KTM chose the Wyoming round of the AMA National Enduro Series to debut the new models. The location and timing worked out just right. I was fortunate enough to get the call to duty for this one. I have always loved National Enduros and while I miss the old format, this event would prove to be plenty challenging for everyone.
Prior to the event, I mentioned to KTM’s Tom Moen that I would like to ride the 500 for the race. As the one bike with the “new” model designation, it is the one that everyone seems to be most excited about. Of course around southern California, the big-bore KTM’s are always a favorite choice for the weekend desert dwellers. As there was only one 500 in the demo fleet, I felt lucky to get first dibs on it. As it turned out, no one else really thought it sensible to choose the biggest bike for National Enduro conditions. Nevertheless, I wanted to try it in the worst of conditions, the place where it would feel the most out of its element, before getting a chance to hit the desert back home with it.
The 2012 500 XC-W felt nimble while flicking from side to side, but its weight came into play during heavy braking.
KTM had scheduled a whole day for us to ride and do photos. However, the airline had other ideas and decided that they should hold on to all the journalists’ bags for an extra day or two. Ultimately, that led to a situation where eight of us were sharing gear and had just a few hours with the one photographer to get our best pics done.
It all worked out, but as we were lucky just to get a few photos in, any real work on race setup was out the window. I did a quick stab at the sag, checked the bars and headed to the starting line.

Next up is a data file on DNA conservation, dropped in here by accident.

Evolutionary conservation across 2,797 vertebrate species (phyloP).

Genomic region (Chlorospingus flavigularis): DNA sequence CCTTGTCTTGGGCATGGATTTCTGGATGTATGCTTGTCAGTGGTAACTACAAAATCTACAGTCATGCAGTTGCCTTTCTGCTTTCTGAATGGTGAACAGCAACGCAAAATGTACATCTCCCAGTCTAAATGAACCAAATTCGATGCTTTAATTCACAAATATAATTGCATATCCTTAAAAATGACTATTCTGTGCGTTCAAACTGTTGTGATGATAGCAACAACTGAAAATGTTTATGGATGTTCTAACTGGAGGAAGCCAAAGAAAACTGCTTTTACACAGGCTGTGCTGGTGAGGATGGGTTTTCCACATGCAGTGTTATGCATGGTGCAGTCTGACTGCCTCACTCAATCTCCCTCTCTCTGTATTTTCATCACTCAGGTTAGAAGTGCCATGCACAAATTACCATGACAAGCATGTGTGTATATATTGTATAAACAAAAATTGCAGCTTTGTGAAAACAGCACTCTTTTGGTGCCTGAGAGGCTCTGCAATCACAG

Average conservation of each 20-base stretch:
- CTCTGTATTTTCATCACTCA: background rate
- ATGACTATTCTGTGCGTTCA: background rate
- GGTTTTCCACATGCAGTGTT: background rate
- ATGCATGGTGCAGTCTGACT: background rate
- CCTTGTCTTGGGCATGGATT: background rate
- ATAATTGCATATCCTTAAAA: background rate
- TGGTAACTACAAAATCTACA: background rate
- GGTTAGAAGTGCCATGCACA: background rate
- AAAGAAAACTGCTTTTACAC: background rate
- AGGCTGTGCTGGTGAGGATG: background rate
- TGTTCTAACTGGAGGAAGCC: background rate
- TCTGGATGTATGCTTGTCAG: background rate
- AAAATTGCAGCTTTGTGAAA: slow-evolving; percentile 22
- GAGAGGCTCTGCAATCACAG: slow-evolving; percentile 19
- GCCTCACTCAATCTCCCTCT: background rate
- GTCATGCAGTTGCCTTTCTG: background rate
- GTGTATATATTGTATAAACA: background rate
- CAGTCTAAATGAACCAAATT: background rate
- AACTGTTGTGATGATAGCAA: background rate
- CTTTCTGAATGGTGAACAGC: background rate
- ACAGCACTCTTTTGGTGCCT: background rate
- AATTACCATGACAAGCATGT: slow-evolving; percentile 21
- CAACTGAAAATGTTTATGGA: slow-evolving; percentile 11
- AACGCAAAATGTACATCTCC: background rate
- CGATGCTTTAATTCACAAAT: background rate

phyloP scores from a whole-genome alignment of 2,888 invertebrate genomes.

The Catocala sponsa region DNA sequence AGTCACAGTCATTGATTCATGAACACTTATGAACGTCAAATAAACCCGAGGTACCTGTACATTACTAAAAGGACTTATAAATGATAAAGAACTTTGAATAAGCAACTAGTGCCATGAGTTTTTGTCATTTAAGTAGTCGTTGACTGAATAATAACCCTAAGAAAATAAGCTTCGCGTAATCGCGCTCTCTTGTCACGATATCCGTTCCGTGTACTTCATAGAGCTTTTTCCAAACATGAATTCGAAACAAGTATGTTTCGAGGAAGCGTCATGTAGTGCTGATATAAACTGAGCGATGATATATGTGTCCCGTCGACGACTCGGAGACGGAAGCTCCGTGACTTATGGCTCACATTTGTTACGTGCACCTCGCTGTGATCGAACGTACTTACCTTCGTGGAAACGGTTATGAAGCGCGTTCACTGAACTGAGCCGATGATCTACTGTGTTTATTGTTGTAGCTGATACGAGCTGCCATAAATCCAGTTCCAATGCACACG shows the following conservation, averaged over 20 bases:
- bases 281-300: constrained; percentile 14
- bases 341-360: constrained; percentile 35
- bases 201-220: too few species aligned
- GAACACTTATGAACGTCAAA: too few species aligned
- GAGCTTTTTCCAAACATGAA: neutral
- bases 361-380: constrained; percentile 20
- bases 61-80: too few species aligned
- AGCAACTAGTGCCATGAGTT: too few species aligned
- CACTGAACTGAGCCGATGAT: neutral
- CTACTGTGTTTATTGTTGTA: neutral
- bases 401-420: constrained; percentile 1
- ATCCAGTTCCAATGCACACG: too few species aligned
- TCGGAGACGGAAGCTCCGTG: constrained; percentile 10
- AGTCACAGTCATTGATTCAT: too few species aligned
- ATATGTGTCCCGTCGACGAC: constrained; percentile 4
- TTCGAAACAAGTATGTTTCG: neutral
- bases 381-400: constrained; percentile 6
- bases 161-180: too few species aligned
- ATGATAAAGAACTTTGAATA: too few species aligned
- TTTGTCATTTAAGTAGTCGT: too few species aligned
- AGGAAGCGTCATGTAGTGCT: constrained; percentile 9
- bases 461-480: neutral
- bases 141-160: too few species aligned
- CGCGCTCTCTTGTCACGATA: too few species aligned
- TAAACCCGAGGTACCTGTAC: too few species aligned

My first impression was how small it feels. All full size KTMs now share the same basic frame and body dimensions. Therefore, the 200 and 500 have the same cockpit size. The Neken bar has lots of sweep, similar to the newer Rental 672 of the 2011models. So even with the bar mounts moved forward, I was not able to get a very comfortable standing position. In the same manner, that smallish feeling carries over to how quickly the bike will flick side to side. That is to say, very quickly! This impression of the 500 makes it seem very light. So now we are back to that debate over a bike being light and feeling light.
The reality is that for everything talked about in the new specs for the 500, it is only one pound lighter than the old 530 XC-W. So for as much as the bike feels light when making transitions, there is no getting around that mass every time you get on the brakes; weight is weight.
As it turned out, the Wyoming National Enduro was much tighter and technical than I imagined. Every test was cut just wide enough to get the bars through. It was a constant barrage of trees and limbs. Few riders survived with jerseys intact, most were torn to shreds and there were a significant number of raspberry arms to match.